Social media for small business: The dangers of buying likes and followers

dangerWhen you first set up your business’ social media accounts, it can be disheartening to see the Facebook likes and Twitter followers in the single figures and growing slowly. To overcome this, many small business owners are looking to sites such as Fiverr to buy followers in order to boost numbers. This may be an affordable option, but there are many ways this tactic can be damaging to your business.

Where do these followers come from?

The source of fake likes and followers can vary between Facebook and Twitter. Bought followers on Twitter are usually from fake accounts, solely created by spammers to distribute spam links and to be sold as followers. Fake Facebook likes can be more sinister, as they often come from real but hacked accounts. In this case, users have no knowledge that they have ‘liked’ a page, and have no control over what pages their profile is linked to.

Fake likes and followers are used purely to boost numbers, not engagement. All your promotions will be wasted on people (or bots) who either don’t care or don’t exist.

What’s the harm?

Although it can be encouraging to see your followers and likes on the rise, social media should not be a numbers game. Real value comes from actually engaging with people who are interested in your product or service. Fake followers will not interact with your profiles and will not bring you more traffic.  In short, buying fake followers will not boost your sales –  not to mention it’s likely you’ll have your account suspended for doing so.

Fake followers are not only bad in the eyes of the social networks, they can discourage your potential customers too. If your follower numbers suddenly explode overnight, it will be obvious to your genuine followers that you have resorted to buying followers. On Twitter it is very easy for your potential customers to view your followers list and see that many of your followers are fake – these fake accounts can often be spotted simply by looking at the bio or their previous tweets. If your real followers suspect you of buying likes, they’re unlikely to trust your company enough to buy from you.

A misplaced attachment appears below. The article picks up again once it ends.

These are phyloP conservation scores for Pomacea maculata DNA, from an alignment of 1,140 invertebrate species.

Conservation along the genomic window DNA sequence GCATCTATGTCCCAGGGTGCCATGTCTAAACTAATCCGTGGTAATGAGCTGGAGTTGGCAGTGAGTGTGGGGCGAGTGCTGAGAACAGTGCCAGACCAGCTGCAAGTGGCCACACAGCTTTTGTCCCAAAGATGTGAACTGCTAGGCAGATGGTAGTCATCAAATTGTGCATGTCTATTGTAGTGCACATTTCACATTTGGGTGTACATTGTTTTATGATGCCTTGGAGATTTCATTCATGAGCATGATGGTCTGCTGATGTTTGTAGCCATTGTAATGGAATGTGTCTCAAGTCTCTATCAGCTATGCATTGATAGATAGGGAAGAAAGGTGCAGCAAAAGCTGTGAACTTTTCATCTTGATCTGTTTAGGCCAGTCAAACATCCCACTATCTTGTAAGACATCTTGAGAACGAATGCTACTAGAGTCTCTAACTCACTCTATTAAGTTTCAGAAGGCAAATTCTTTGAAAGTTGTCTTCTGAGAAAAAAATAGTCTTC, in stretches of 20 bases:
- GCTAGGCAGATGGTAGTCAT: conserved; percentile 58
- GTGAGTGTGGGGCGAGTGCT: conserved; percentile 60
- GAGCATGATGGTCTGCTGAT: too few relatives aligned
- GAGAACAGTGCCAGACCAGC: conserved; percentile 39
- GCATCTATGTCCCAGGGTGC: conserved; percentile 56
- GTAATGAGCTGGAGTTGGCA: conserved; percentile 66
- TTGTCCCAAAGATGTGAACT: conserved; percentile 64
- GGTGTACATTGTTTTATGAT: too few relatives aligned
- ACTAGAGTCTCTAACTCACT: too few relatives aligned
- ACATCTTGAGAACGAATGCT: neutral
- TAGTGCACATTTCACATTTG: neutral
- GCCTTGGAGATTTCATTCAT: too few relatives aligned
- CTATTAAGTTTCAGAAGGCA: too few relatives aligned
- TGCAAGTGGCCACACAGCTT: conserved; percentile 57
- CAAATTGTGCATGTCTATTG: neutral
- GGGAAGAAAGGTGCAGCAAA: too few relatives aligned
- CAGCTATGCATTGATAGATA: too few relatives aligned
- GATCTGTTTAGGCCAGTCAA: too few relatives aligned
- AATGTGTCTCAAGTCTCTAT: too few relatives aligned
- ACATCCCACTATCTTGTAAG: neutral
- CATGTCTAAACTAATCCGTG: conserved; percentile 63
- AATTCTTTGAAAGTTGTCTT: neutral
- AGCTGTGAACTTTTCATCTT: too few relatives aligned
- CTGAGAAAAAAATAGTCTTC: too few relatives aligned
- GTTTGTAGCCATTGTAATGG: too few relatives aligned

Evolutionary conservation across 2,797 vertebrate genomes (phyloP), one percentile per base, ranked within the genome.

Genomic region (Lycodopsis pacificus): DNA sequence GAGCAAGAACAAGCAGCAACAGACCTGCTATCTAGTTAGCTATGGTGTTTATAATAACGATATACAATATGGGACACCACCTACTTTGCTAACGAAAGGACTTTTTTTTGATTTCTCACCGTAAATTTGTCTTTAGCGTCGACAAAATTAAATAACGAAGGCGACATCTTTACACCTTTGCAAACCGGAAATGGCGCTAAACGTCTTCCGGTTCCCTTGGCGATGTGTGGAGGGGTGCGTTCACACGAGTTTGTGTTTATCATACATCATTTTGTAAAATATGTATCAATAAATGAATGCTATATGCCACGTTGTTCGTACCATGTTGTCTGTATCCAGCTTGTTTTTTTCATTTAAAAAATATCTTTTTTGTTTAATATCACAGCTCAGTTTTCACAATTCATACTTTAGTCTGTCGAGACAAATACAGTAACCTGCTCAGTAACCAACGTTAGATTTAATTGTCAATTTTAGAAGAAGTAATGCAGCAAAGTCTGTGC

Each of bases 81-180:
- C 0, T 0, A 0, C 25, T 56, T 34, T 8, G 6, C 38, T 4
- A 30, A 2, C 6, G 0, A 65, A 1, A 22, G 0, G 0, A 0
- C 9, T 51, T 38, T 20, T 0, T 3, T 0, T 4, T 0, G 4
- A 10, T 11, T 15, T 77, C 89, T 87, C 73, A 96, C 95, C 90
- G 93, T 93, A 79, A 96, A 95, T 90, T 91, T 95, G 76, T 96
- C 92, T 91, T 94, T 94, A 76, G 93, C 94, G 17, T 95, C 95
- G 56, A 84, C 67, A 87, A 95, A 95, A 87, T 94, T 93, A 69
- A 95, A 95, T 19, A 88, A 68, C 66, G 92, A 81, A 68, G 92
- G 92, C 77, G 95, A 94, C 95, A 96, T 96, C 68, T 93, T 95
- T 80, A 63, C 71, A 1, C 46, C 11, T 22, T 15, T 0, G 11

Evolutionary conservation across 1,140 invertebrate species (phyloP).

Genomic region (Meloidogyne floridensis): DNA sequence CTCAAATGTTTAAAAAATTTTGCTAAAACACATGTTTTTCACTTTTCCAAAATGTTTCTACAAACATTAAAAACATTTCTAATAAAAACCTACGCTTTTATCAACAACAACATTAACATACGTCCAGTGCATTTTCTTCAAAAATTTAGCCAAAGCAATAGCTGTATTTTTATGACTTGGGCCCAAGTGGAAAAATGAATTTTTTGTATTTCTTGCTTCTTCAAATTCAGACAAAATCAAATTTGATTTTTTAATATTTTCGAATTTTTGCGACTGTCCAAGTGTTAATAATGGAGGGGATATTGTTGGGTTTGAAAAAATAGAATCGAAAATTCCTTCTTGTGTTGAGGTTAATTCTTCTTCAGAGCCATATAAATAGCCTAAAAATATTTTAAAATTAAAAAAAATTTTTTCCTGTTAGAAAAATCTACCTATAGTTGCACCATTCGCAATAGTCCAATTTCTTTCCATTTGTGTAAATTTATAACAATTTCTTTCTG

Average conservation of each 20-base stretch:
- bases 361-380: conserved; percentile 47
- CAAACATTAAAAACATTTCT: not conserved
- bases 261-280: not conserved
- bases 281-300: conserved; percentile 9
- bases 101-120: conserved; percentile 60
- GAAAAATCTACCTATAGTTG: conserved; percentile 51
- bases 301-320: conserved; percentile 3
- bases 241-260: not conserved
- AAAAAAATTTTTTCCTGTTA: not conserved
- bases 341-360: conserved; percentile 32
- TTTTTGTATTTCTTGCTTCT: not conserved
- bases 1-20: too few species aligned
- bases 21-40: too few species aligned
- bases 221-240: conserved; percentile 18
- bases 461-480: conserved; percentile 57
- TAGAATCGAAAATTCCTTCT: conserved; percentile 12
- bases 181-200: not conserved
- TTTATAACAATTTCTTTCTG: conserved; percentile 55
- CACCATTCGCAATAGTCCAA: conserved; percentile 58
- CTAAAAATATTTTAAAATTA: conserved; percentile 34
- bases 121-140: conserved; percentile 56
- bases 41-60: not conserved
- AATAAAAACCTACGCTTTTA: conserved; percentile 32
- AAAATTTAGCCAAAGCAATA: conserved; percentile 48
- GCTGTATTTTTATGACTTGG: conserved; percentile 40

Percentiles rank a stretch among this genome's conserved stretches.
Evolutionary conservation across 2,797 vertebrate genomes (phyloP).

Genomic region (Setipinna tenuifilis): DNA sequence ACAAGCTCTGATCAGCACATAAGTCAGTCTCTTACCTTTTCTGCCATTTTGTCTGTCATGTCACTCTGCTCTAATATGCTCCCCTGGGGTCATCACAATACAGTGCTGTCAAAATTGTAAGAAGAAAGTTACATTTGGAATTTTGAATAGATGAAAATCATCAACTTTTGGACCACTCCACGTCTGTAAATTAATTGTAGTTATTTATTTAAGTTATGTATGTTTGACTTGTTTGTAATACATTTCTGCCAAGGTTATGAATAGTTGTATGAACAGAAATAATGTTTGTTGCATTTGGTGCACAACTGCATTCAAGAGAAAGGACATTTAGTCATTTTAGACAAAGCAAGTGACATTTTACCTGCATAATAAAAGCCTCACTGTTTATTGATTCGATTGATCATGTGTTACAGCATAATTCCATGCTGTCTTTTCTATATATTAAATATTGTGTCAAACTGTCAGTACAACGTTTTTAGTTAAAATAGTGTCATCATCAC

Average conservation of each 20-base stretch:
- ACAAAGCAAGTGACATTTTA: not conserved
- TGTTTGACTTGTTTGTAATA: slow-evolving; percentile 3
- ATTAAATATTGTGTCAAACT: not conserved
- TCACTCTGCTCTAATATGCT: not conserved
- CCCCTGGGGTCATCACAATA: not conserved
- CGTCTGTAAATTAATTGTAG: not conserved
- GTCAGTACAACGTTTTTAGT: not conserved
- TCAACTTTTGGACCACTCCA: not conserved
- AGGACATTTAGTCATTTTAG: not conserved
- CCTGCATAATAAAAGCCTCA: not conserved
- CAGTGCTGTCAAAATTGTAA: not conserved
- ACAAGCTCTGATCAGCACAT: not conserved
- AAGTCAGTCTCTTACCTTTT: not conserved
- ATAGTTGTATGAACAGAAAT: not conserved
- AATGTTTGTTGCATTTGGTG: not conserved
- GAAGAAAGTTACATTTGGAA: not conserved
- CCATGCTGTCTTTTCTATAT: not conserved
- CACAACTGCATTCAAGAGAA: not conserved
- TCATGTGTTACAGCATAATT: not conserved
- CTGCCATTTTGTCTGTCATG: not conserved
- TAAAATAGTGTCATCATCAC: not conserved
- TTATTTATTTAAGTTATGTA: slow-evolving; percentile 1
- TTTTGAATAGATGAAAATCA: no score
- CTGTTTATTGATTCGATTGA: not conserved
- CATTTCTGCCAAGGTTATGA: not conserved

Buying followers also makes it impossible to keep track of your genuine metrics and see what is really working to engage your followers. This is an essential part of social media and is something you should be doing to determine what is right to post on your page, which in turn should attract more genuine likes and followers over time.

What’s the solution?

You’re better off naturally building your followers because these people will be more engaged and more likely to buy from you or tell their friends about you. Do this by encouraging your existing customers to follow you, and advertising your social profiles to potential customers, eg. in your shop, on your flyers, and linking to them on your website.

If you are happy to spend money to get likes, you can use Facebook ads to get your page seen by more people. You can set a daily budget and this can be an effective way of increasing the reach of your page. Getting likes this way will lead to more engagement.

Social proof is a powerful phenomenon – the more support you have online, the more support you are likely to receive. Most people think this social proof comes in numbers, but real social proof can be gained by encouraging your real customers to engage with you on social media.


Share and Enjoy

  • Facebook
  • Twitter
  • LinkedIn


Anthony Karibian is CEO of bOnline. Find Anthony on Google here or follow bOnline on Facebook, Twitter, or LinkedIn,

Speak Your Mind